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St Peters Church Lurgan

St Peters Church Lurgan

 

Project – St Peters Church Lurgan

Architect – Paul Monaghan Chartered Architects Belfast

Consultant Engineers – Semple & Mc Killop Castleblaney

Contractor – Maurice Stevenson & Son Lurgan

Heating Solution – Jaga Canal Plus – The Canal Plus delivers powerful trench heating options. The compact, waterproof polyester duct and fully pre-mounted grille, the Canal is simple to install and easy to maintain. The Canal Compact and Canal Plus come with both rigid and roll-up grilles that range in size and finish to match any interior.

History

The origin’s of this church began not far from where the present building stands in North Street. In the beginning of the 19th century the Brownlow family (landlords of the Lurgan area 1610 – 1884) donated to the Catholics of Lurgan, an old mill warehouse, near the Dougher stream, which was on the outskirts of Lurgan town. The mill house was converted into a Catholic Chapel.

After the Catholic Emancipation Act of 1829 had come to pass, the Brownlow family donated the Dougher field next to the church to be used as a graveyard. In 1830, at the present site, in North Street, building started on St Peter’s. Since then the Church has been remodelled and enlarged.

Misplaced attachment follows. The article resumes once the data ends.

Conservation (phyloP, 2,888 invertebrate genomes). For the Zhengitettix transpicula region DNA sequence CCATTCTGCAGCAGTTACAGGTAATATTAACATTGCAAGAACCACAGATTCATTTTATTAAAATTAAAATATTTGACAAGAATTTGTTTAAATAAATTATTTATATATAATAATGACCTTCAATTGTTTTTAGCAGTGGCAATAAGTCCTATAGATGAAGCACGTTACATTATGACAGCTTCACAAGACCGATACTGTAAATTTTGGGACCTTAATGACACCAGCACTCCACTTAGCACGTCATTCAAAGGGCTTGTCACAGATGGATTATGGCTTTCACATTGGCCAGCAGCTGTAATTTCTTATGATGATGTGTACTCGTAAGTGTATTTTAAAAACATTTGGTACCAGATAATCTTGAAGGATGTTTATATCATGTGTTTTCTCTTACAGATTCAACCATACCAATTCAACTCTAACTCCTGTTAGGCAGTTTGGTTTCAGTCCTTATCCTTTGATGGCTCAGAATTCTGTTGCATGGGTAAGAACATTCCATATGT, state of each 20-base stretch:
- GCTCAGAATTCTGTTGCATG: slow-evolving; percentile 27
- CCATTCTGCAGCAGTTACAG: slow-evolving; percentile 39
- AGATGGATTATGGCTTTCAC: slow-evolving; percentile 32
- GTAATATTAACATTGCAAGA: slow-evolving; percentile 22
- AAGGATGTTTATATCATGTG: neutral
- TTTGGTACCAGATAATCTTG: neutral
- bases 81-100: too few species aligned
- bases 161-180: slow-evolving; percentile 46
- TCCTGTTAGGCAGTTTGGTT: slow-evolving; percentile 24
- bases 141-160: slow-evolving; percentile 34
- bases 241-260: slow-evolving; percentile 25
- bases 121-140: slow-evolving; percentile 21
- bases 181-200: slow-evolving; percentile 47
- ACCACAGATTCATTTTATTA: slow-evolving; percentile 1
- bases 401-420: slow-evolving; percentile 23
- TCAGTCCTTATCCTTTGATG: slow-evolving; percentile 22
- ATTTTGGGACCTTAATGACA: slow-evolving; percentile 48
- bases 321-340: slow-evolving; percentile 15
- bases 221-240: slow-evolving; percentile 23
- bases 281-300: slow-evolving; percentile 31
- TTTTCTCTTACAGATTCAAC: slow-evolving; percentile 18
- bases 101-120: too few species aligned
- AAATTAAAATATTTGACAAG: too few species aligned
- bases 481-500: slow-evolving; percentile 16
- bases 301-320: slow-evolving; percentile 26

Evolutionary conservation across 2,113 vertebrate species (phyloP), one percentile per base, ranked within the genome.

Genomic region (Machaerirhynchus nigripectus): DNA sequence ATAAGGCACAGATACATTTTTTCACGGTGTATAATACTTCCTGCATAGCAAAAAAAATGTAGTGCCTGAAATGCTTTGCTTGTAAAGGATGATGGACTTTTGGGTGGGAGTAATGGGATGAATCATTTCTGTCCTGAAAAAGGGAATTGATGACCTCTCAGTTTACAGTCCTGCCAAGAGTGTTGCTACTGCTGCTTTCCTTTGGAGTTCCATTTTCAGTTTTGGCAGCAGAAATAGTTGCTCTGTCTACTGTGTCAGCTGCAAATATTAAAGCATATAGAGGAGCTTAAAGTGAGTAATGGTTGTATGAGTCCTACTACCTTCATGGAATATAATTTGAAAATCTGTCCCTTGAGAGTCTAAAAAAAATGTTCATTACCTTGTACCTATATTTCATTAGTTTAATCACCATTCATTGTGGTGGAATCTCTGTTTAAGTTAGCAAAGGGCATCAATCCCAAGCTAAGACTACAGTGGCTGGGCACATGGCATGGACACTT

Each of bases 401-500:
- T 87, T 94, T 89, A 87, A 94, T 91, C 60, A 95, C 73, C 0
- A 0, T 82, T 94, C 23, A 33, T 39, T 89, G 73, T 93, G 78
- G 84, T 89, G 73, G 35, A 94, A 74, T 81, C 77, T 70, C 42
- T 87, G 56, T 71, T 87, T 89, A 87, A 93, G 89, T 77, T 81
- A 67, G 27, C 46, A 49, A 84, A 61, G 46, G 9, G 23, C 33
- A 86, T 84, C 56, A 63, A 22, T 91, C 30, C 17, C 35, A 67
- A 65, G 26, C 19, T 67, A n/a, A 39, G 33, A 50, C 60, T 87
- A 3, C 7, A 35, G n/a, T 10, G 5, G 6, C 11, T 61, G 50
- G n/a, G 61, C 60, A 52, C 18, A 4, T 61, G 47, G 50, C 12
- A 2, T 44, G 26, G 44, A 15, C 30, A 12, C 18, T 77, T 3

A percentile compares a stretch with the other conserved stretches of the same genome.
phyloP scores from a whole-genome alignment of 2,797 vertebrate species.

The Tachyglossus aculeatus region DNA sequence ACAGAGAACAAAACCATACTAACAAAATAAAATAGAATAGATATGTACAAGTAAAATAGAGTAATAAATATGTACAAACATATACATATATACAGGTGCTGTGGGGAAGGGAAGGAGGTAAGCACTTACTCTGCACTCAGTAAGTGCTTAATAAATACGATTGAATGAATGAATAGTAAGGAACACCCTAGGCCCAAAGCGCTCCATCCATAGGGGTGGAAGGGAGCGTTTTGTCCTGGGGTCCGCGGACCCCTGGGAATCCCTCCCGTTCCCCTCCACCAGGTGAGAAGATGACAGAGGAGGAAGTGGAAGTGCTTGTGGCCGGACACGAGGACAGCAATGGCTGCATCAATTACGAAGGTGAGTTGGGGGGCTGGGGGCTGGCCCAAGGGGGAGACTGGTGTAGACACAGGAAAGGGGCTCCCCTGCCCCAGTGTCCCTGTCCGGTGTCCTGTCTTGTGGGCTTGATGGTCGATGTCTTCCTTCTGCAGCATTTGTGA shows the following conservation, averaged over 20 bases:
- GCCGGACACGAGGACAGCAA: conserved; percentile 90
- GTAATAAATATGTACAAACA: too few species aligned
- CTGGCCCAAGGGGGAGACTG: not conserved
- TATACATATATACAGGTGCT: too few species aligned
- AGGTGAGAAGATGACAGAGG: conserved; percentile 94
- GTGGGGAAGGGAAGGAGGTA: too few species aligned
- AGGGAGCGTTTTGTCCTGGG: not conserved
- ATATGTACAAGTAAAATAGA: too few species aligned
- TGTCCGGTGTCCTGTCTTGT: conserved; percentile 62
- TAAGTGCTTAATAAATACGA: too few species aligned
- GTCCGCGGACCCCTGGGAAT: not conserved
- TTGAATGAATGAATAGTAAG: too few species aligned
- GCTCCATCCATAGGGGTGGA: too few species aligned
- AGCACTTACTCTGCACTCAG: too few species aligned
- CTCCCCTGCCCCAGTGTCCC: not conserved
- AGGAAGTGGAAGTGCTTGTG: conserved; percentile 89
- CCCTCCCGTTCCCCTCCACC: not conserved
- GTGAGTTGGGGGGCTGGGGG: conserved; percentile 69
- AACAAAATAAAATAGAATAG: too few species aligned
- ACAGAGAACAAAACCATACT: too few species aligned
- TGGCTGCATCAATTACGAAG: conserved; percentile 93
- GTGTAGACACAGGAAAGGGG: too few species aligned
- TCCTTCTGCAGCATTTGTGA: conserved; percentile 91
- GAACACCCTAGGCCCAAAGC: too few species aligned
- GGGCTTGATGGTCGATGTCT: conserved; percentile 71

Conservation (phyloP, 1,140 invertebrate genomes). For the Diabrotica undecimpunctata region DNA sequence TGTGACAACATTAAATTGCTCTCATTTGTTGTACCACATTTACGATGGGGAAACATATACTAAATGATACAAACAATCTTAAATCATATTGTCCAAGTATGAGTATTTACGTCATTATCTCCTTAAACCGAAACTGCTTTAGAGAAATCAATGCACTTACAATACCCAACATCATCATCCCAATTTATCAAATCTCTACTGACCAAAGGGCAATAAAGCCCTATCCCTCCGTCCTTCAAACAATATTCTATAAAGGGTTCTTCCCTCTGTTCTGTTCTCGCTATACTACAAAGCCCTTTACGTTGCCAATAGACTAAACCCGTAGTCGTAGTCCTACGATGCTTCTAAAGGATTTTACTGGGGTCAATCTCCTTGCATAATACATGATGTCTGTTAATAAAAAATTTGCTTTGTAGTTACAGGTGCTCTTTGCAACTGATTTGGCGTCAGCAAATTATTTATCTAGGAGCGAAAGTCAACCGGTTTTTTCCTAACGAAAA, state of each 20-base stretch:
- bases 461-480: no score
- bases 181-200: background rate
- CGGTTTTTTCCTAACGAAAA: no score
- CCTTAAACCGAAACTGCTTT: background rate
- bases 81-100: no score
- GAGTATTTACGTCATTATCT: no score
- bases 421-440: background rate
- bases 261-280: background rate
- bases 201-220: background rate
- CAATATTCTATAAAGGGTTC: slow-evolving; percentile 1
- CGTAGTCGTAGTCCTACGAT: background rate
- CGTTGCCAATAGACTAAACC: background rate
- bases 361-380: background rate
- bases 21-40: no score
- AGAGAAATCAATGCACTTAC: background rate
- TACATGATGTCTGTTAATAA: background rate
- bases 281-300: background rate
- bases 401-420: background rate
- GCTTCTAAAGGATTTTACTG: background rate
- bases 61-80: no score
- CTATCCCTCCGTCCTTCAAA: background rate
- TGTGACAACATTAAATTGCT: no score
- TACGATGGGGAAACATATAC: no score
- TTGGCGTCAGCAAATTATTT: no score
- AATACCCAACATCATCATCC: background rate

The Details

After first opening its doors in 1833, St. Peters parish, Lurgan was forced to temporarily close in August 2009 to facilitate extensive renovation works. This included a new roof and heating system as well as new floors, walls and seating.

In summer 2012 after 27 months of refurbishment and renovation works, St. Peters parish church has finally opened its doors once again. A ceremony was held with a procession of representatives of local schools and organizations from the temporary church to St. Peters. Bishop McAreavey will take part in the rededication ceremony.

Any building – however innovative its layout and design may be – is only as good as the electrical and mechanical infrastructure that is fitted throughout. For St Peters Church, Paul Monaghan Architects turned to Jaga to supply unobtrusive and efficient heating. Jaga’s Canal Plus trench heating was chosen for the project due to its excellent value, efficient performance and space-saving benefits. As it is fully embedded into the floor, Jaga trench heating can heat a space without occupying valuable square footage, yet is more responsive and controllable than under floor heating.

The internal elements of the Canal Plus have been made ‘invisible’, using lacquered dark grey components. The only eye-catching element left is the grille, which can be perfectly tailored to match the floor, as Jaga has the widest range of wooden, steel, stainless steel and designer grilles.

The Canal Plus’s Low-H2O heat exchanger uses 90% less water than conventional steel panel radiators, allowing Monaghan Architects to benefit from lower energy bills and faster heating reaction times.

The Canal Plus trench unit has allowed Monaghan Architects to install an efficient heating system without significant impact to the final finish of the Church, the design has actually added to the beauty of the interior of the building.